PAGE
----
By Jacob Reyes
Downtown El Paso is an area filled with people and businesses that flourish with unique culture and history. One of those businesses is Star Western Wear with its shelves stacked with blue jeans and rows of cowboy hats that line the wall of the massive Downtown store. A store rooted in West-loving customers knows a successful future is embedded in change.
Edie Zuvanich, marketing director at Star Western Wear’s downtown location, has seen this shift occur firsthand.
“A lot of El Pasoans really didn’t know very much about Downtown and they had a specific mindset about Downtown. Now with all the revitalization, people are opening their eyes to the fact that there’s a lot more downtown,” Zuvanich said. “Downtown is enjoyable, and downtown is a part of people’s lives.”
The crush of shops in central El Paso continues to attract Mexican and American consumers. But longtime retail mecca for affordable clothing and sometimes cheap knock off charms is undergoing major facelift.
New restaurants and businesses have bolstered Downtown’s economy. Still, the fresh round of investments and changes to the city’s infrastructure have forced many longstanding shops to shift gears to reach their customers. Others have had to grapple with traffic-straining construction projects.
The owner of Dave’s Pawn Shop, Clay Baron, has watched his family-owned storefront adjust to the city outside its front door on El Paso Street. Though his curious-minded clientele is serially drawn to view the shop’s oddities, which range from Pancho Villa’s trigger finder to decades-old daggers, Baron said the shop has worked to overcome some revitalization projects.
“When they changed the bus routes, the hub used to be in San Jacinto Plaza and the bus would come right up to El Paso Street and stop right in front and a lot of people would stop by,” Baron said. “When they moved the bus terminal down by the bridge we actually saw a pretty steep decline in pedestrian traffic.
The construction in Downtown has also affected businesses owners with some having to shut down, including owner Frank Mares of La Morena.
“We did get a lot of customers from other parts of the city and stop Downtown and eat,” Mares said. “With all the construction, they stopped going Downtown because it was hard to find a parking place and it was hard to get around.”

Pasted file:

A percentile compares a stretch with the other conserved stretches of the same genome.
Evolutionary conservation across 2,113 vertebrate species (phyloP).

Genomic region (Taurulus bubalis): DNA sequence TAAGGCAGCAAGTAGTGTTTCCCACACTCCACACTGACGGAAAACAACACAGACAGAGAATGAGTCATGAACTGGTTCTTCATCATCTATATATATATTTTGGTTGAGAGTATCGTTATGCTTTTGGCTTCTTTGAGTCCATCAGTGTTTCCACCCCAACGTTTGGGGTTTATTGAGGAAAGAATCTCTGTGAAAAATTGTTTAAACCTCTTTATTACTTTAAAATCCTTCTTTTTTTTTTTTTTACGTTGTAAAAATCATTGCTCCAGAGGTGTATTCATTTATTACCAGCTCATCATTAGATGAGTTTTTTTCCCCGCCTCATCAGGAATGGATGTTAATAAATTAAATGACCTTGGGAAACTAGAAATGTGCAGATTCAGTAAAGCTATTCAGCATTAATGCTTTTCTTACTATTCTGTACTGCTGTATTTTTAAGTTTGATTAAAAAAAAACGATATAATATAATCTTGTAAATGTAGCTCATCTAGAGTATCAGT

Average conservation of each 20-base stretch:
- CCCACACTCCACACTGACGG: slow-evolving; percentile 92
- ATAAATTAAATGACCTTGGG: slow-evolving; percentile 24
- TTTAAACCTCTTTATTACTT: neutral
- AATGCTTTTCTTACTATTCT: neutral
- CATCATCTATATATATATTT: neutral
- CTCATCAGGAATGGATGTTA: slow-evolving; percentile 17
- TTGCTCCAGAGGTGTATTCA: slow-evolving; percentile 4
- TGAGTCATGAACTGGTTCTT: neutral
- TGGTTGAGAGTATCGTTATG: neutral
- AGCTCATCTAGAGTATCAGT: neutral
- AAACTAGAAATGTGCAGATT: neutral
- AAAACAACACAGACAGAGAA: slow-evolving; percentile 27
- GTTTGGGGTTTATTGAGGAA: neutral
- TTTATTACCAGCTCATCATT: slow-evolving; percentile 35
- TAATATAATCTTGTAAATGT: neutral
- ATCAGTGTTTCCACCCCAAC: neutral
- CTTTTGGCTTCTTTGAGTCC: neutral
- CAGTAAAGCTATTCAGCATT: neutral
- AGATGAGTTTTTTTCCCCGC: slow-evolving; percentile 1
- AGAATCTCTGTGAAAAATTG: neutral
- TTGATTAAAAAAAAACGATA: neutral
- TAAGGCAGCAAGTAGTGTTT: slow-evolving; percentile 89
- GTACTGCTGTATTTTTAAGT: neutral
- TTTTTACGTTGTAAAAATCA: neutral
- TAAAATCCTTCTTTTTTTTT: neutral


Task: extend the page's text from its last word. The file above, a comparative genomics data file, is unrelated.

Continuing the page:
The rapid rise of technology also has changed commerce. Businesses and companies have changed their market strategies, with some starting online shops, advertising on the web and reaching out to customers through social media.
For many of these businesses, the transition is not a negative one. They may be forced to part with remnants of their store front’s past, but the adjustment often brings in an entirely new market of customers from online.
“A lot of times we think (technology) makes things harder, but really it makes things easier for us, especially for shopping online,” Zuvanich said. “It also allows us to cross borders without crossing the border, making it easier for people to visit our store.”
Increased commerce Downtown also has grown activity for leisure-seekers. Outdoor movie screenings, festivals and charity runs have become commonplace in the shadows of El Paso’s high-rise buildings. It’s a change that attracts all El Pasoans.
“I’ve been to other places where downtown was kind of a concrete jungle, and this is really not the concrete jungle,” Zuvanich said. “This is the people’s downtown- it’s not just the rich people’s downtown, or a certain type of people’s downtown, this is El Paso’s downtown, and and our neighbors downtown, everybody in this region, this is a downtown for every person.”